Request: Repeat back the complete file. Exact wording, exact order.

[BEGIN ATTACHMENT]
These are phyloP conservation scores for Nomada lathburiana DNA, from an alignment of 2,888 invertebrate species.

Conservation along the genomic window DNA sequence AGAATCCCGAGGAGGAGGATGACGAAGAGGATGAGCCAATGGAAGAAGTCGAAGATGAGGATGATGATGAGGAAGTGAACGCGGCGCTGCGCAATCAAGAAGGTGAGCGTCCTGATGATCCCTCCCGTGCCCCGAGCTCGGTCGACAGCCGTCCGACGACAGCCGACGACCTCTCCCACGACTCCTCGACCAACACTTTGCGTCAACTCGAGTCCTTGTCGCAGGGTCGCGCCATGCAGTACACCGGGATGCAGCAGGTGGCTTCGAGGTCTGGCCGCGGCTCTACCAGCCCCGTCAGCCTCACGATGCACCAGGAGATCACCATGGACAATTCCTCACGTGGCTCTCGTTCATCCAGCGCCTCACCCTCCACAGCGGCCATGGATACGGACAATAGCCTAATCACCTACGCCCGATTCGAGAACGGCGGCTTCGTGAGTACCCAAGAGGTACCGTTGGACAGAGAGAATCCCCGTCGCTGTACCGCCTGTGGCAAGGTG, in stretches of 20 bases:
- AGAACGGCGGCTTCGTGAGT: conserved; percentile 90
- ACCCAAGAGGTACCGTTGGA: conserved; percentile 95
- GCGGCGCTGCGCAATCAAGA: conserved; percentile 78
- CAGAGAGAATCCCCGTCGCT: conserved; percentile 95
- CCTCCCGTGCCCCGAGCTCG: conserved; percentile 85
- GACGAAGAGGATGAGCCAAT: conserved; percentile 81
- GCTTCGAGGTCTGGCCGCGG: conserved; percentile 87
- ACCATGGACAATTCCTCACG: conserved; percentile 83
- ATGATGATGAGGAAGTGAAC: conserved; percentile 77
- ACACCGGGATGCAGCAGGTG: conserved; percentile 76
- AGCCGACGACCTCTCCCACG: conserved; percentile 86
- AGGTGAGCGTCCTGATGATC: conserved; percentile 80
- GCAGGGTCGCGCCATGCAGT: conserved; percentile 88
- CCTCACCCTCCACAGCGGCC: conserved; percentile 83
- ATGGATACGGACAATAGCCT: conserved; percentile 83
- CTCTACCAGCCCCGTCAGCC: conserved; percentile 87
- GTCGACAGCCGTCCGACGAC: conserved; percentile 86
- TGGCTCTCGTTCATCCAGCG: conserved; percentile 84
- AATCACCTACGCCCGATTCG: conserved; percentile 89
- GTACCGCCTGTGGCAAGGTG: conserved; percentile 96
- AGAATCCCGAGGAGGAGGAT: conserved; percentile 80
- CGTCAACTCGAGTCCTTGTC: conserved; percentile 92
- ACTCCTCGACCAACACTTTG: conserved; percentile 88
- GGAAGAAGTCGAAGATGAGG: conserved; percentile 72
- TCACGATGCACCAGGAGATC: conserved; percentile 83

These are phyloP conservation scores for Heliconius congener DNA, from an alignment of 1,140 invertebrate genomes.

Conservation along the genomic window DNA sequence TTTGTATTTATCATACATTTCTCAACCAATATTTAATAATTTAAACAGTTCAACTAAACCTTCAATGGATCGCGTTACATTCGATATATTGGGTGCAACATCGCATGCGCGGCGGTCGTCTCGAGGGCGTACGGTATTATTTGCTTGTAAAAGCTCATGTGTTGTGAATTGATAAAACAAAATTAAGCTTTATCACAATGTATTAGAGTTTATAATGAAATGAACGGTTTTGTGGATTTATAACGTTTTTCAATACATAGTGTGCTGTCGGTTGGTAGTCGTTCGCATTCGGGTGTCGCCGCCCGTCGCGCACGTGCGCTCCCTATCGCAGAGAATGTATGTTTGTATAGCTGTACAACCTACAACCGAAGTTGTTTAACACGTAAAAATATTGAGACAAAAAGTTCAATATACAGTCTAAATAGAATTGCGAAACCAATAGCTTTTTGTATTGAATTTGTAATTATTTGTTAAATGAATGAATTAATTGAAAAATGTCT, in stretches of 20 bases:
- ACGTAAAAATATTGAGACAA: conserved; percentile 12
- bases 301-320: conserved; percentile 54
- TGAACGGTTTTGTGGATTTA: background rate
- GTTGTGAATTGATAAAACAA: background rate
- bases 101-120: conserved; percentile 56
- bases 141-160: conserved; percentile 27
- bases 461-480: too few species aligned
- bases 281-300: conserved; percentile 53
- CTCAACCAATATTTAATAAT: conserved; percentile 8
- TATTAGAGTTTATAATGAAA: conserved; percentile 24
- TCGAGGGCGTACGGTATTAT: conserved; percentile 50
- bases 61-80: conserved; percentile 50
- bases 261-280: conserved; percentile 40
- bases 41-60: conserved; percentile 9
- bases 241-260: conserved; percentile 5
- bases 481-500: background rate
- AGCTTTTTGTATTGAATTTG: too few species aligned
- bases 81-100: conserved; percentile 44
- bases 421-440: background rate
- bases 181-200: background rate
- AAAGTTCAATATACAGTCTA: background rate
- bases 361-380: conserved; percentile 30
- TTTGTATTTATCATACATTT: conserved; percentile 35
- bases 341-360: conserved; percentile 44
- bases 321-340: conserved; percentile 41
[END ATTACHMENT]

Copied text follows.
These are phyloP conservation scores for Nomada lathburiana DNA, from an alignment of 2,888 invertebrate species.

Conservation along the genomic window DNA sequence AGAATCCCGAGGAGGAGGATGACGAAGAGGATGAGCCAATGGAAGAAGTCGAAGATGAGGATGATGATGAGGAAGTGAACGCGGCGCTGCGCAATCAAGAAGGTGAGCGTCCTGATGATCCCTCCCGTGCCCCGAGCTCGGTCGACAGCCGTCCGACGACAGCCGACGACCTCTCCCACGACTCCTCGACCAACACTTTGCGTCAACTCGAGTCCTTGTCGCAGGGTCGCGCCATGCAGTACACCGGGATGCAGCAGGTGGCTTCGAGGTCTGGCCGCGGCTCTACCAGCCCCGTCAGCCTCACGATGCACCAGGAGATCACCATGGACAATTCCTCACGTGGCTCTCGTTCATCCAGCGCCTCACCCTCCACAGCGGCCATGGATACGGACAATAGCCTAATCACCTACGCCCGATTCGAGAACGGCGGCTTCGTGAGTACCCAAGAGGTACCGTTGGACAGAGAGAATCCCCGTCGCTGTACCGCCTGTGGCAAGGTG, in stretches of 20 bases:
- AGAACGGCGGCTTCGTGAGT: conserved; percentile 90
- ACCCAAGAGGTACCGTTGGA: conserved; percentile 95
- GCGGCGCTGCGCAATCAAGA: conserved; percentile 78
- CAGAGAGAATCCCCGTCGCT: conserved; percentile 95
- CCTCCCGTGCCCCGAGCTCG: conserved; percentile 85
- GACGAAGAGGATGAGCCAAT: conserved; percentile 81
- GCTTCGAGGTCTGGCCGCGG: conserved; percentile 87
- ACCATGGACAATTCCTCACG: conserved; percentile 83
- ATGATGATGAGGAAGTGAAC: conserved; percentile 77
- ACACCGGGATGCAGCAGGTG: conserved; percentile 76
- AGCCGACGACCTCTCCCACG: conserved; percentile 86
- AGGTGAGCGTCCTGATGATC: conserved; percentile 80
- GCAGGGTCGCGCCATGCAGT: conserved; percentile 88
- CCTCACCCTCCACAGCGGCC: conserved; percentile 83
- ATGGATACGGACAATAGCCT: conserved; percentile 83
- CTCTACCAGCCCCGTCAGCC: conserved; percentile 87
- GTCGACAGCCGTCCGACGAC: conserved; percentile 86
- TGGCTCTCGTTCATCCAGCG: conserved; percentile 84
- AATCACCTACGCCCGATTCG: conserved; percentile 89
- GTACCGCCTGTGGCAAGGTG: conserved; percentile 96
- AGAATCCCGAGGAGGAGGAT: conserved; percentile 80
- CGTCAACTCGAGTCCTTGTC: conserved; percentile 92
- ACTCCTCGACCAACACTTTG: conserved; percentile 88
- GGAAGAAGTCGAAGATGAGG: conserved; percentile 72
- TCACGATGCACCAGGAGATC: conserved; percentile 83

These are phyloP conservation scores for Heliconius congener DNA, from an alignment of 1,140 invertebrate genomes.

Conservation along the genomic window DNA sequence TTTGTATTTATCATACATTTCTCAACCAATATTTAATAATTTAAACAGTTCAACTAAACCTTCAATGGATCGCGTTACATTCGATATATTGGGTGCAACATCGCATGCGCGGCGGTCGTCTCGAGGGCGTACGGTATTATTTGCTTGTAAAAGCTCATGTGTTGTGAATTGATAAAACAAAATTAAGCTTTATCACAATGTATTAGAGTTTATAATGAAATGAACGGTTTTGTGGATTTATAACGTTTTTCAATACATAGTGTGCTGTCGGTTGGTAGTCGTTCGCATTCGGGTGTCGCCGCCCGTCGCGCACGTGCGCTCCCTATCGCAGAGAATGTATGTTTGTATAGCTGTACAACCTACAACCGAAGTTGTTTAACACGTAAAAATATTGAGACAAAAAGTTCAATATACAGTCTAAATAGAATTGCGAAACCAATAGCTTTTTGTATTGAATTTGTAATTATTTGTTAAATGAATGAATTAATTGAAAAATGTCT, in stretches of 20 bases:
- ACGTAAAAATATTGAGACAA: conserved; percentile 12
- bases 301-320: conserved; percentile 54
- TGAACGGTTTTGTGGATTTA: background rate
- GTTGTGAATTGATAAAACAA: background rate
- bases 101-120: conserved; percentile 56
- bases 141-160: conserved; percentile 27
- bases 461-480: too few species aligned
- bases 281-300: conserved; percentile 53
- CTCAACCAATATTTAATAAT: conserved; percentile 8
- TATTAGAGTTTATAATGAAA: conserved; percentile 24
- TCGAGGGCGTACGGTATTAT: conserved; percentile 50
- bases 61-80: conserved; percentile 50
- bases 261-280: conserved; percentile 40
- bases 41-60: conserved; percentile 9
- bases 241-260: conserved; percentile 5
- bases 481-500: background rate
- AGCTTTTTGTATTGAATTTG: too few species aligned
- bases 81-100: conserved; percentile 44
- bases 421-440: background rate
- bases 181-200: background rate
- AAAGTTCAATATACAGTCTA: background rate
- bases 361-380: conserved; percentile 30
- TTTGTATTTATCATACATTT: conserved; percentile 35
- bases 341-360: conserved; percentile 44
- bases 321-340: conserved; percentile 41